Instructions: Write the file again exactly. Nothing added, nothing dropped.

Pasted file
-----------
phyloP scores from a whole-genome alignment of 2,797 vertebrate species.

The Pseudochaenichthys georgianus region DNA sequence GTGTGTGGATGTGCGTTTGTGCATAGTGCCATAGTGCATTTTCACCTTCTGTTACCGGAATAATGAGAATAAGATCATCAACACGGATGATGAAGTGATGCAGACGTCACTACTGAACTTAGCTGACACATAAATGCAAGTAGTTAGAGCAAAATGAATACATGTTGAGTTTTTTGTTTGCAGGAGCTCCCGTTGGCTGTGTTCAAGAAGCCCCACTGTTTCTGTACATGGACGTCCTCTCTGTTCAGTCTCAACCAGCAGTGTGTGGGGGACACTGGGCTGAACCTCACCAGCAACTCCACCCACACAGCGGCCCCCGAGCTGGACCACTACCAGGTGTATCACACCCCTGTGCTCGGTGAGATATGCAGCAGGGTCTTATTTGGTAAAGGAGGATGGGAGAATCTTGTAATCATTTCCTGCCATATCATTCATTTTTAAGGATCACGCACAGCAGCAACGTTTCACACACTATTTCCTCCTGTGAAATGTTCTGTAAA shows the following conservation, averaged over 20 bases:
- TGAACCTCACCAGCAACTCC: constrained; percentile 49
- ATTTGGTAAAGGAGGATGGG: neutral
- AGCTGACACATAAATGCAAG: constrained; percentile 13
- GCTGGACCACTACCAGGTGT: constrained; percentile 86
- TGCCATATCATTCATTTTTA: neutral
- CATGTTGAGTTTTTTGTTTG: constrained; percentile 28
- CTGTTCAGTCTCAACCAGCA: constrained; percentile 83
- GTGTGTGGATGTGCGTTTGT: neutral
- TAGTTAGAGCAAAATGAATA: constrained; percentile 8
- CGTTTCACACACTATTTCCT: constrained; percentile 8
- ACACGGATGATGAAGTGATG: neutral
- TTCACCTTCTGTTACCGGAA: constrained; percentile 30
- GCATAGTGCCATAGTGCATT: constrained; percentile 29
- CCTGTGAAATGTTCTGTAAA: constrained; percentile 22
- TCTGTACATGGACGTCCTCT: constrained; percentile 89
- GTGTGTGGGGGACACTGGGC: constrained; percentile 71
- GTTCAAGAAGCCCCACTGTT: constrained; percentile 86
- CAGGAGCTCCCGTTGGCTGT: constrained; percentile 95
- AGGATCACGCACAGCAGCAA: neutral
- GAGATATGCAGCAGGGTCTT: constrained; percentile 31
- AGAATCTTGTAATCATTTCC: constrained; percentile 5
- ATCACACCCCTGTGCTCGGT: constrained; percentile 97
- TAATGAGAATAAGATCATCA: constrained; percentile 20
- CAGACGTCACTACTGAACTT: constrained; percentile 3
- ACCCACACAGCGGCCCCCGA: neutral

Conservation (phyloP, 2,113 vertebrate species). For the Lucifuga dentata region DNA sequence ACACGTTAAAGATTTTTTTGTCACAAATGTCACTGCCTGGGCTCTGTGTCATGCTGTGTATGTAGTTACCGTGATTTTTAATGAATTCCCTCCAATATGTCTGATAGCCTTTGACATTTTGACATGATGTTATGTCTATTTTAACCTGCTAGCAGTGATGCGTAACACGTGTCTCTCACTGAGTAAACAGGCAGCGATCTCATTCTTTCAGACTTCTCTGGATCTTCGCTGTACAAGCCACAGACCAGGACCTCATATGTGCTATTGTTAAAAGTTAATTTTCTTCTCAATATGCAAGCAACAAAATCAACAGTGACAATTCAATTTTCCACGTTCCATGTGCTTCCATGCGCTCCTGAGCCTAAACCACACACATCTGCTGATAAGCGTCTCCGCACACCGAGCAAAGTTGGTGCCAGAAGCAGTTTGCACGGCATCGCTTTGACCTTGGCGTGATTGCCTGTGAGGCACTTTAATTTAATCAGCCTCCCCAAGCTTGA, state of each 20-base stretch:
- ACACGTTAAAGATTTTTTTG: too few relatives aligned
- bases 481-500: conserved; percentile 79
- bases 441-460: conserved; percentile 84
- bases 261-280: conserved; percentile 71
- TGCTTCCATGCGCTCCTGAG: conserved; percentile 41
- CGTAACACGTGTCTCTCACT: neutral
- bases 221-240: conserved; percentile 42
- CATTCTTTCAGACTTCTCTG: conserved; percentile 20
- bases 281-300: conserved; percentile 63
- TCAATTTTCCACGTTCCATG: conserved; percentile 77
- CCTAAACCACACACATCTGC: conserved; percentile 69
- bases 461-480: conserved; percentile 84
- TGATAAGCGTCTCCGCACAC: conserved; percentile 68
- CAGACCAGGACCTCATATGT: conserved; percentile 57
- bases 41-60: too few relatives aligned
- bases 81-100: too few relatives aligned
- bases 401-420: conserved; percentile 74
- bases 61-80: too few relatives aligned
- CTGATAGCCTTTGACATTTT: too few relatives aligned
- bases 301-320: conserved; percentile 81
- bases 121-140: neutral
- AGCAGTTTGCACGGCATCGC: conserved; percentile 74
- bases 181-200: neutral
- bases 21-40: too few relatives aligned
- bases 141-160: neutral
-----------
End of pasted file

phyloP scores from a whole-genome alignment of 2,797 vertebrate species.

The Pseudochaenichthys georgianus region DNA sequence GTGTGTGGATGTGCGTTTGTGCATAGTGCCATAGTGCATTTTCACCTTCTGTTACCGGAATAATGAGAATAAGATCATCAACACGGATGATGAAGTGATGCAGACGTCACTACTGAACTTAGCTGACACATAAATGCAAGTAGTTAGAGCAAAATGAATACATGTTGAGTTTTTTGTTTGCAGGAGCTCCCGTTGGCTGTGTTCAAGAAGCCCCACTGTTTCTGTACATGGACGTCCTCTCTGTTCAGTCTCAACCAGCAGTGTGTGGGGGACACTGGGCTGAACCTCACCAGCAACTCCACCCACACAGCGGCCCCCGAGCTGGACCACTACCAGGTGTATCACACCCCTGTGCTCGGTGAGATATGCAGCAGGGTCTTATTTGGTAAAGGAGGATGGGAGAATCTTGTAATCATTTCCTGCCATATCATTCATTTTTAAGGATCACGCACAGCAGCAACGTTTCACACACTATTTCCTCCTGTGAAATGTTCTGTAAA shows the following conservation, averaged over 20 bases:
- TGAACCTCACCAGCAACTCC: constrained; percentile 49
- ATTTGGTAAAGGAGGATGGG: neutral
- AGCTGACACATAAATGCAAG: constrained; percentile 13
- GCTGGACCACTACCAGGTGT: constrained; percentile 86
- TGCCATATCATTCATTTTTA: neutral
- CATGTTGAGTTTTTTGTTTG: constrained; percentile 28
- CTGTTCAGTCTCAACCAGCA: constrained; percentile 83
- GTGTGTGGATGTGCGTTTGT: neutral
- TAGTTAGAGCAAAATGAATA: constrained; percentile 8
- CGTTTCACACACTATTTCCT: constrained; percentile 8
- ACACGGATGATGAAGTGATG: neutral
- TTCACCTTCTGTTACCGGAA: constrained; percentile 30
- GCATAGTGCCATAGTGCATT: constrained; percentile 29
- CCTGTGAAATGTTCTGTAAA: constrained; percentile 22
- TCTGTACATGGACGTCCTCT: constrained; percentile 89
- GTGTGTGGGGGACACTGGGC: constrained; percentile 71
- GTTCAAGAAGCCCCACTGTT: constrained; percentile 86
- CAGGAGCTCCCGTTGGCTGT: constrained; percentile 95
- AGGATCACGCACAGCAGCAA: neutral
- GAGATATGCAGCAGGGTCTT: constrained; percentile 31
- AGAATCTTGTAATCATTTCC: constrained; percentile 5
- ATCACACCCCTGTGCTCGGT: constrained; percentile 97
- TAATGAGAATAAGATCATCA: constrained; percentile 20
- CAGACGTCACTACTGAACTT: constrained; percentile 3
- ACCCACACAGCGGCCCCCGA: neutral

Conservation (phyloP, 2,113 vertebrate species). For the Lucifuga dentata region DNA sequence ACACGTTAAAGATTTTTTTGTCACAAATGTCACTGCCTGGGCTCTGTGTCATGCTGTGTATGTAGTTACCGTGATTTTTAATGAATTCCCTCCAATATGTCTGATAGCCTTTGACATTTTGACATGATGTTATGTCTATTTTAACCTGCTAGCAGTGATGCGTAACACGTGTCTCTCACTGAGTAAACAGGCAGCGATCTCATTCTTTCAGACTTCTCTGGATCTTCGCTGTACAAGCCACAGACCAGGACCTCATATGTGCTATTGTTAAAAGTTAATTTTCTTCTCAATATGCAAGCAACAAAATCAACAGTGACAATTCAATTTTCCACGTTCCATGTGCTTCCATGCGCTCCTGAGCCTAAACCACACACATCTGCTGATAAGCGTCTCCGCACACCGAGCAAAGTTGGTGCCAGAAGCAGTTTGCACGGCATCGCTTTGACCTTGGCGTGATTGCCTGTGAGGCACTTTAATTTAATCAGCCTCCCCAAGCTTGA, state of each 20-base stretch:
- ACACGTTAAAGATTTTTTTG: too few relatives aligned
- bases 481-500: conserved; percentile 79
- bases 441-460: conserved; percentile 84
- bases 261-280: conserved; percentile 71
- TGCTTCCATGCGCTCCTGAG: conserved; percentile 41
- CGTAACACGTGTCTCTCACT: neutral
- bases 221-240: conserved; percentile 42
- CATTCTTTCAGACTTCTCTG: conserved; percentile 20
- bases 281-300: conserved; percentile 63
- TCAATTTTCCACGTTCCATG: conserved; percentile 77
- CCTAAACCACACACATCTGC: conserved; percentile 69
- bases 461-480: conserved; percentile 84
- TGATAAGCGTCTCCGCACAC: conserved; percentile 68
- CAGACCAGGACCTCATATGT: conserved; percentile 57
- bases 41-60: too few relatives aligned
- bases 81-100: too few relatives aligned
- bases 401-420: conserved; percentile 74
- bases 61-80: too few relatives aligned
- CTGATAGCCTTTGACATTTT: too few relatives aligned
- bases 301-320: conserved; percentile 81
- bases 121-140: neutral
- AGCAGTTTGCACGGCATCGC: conserved; percentile 74
- bases 181-200: neutral
- bases 21-40: too few relatives aligned
- bases 141-160: neutral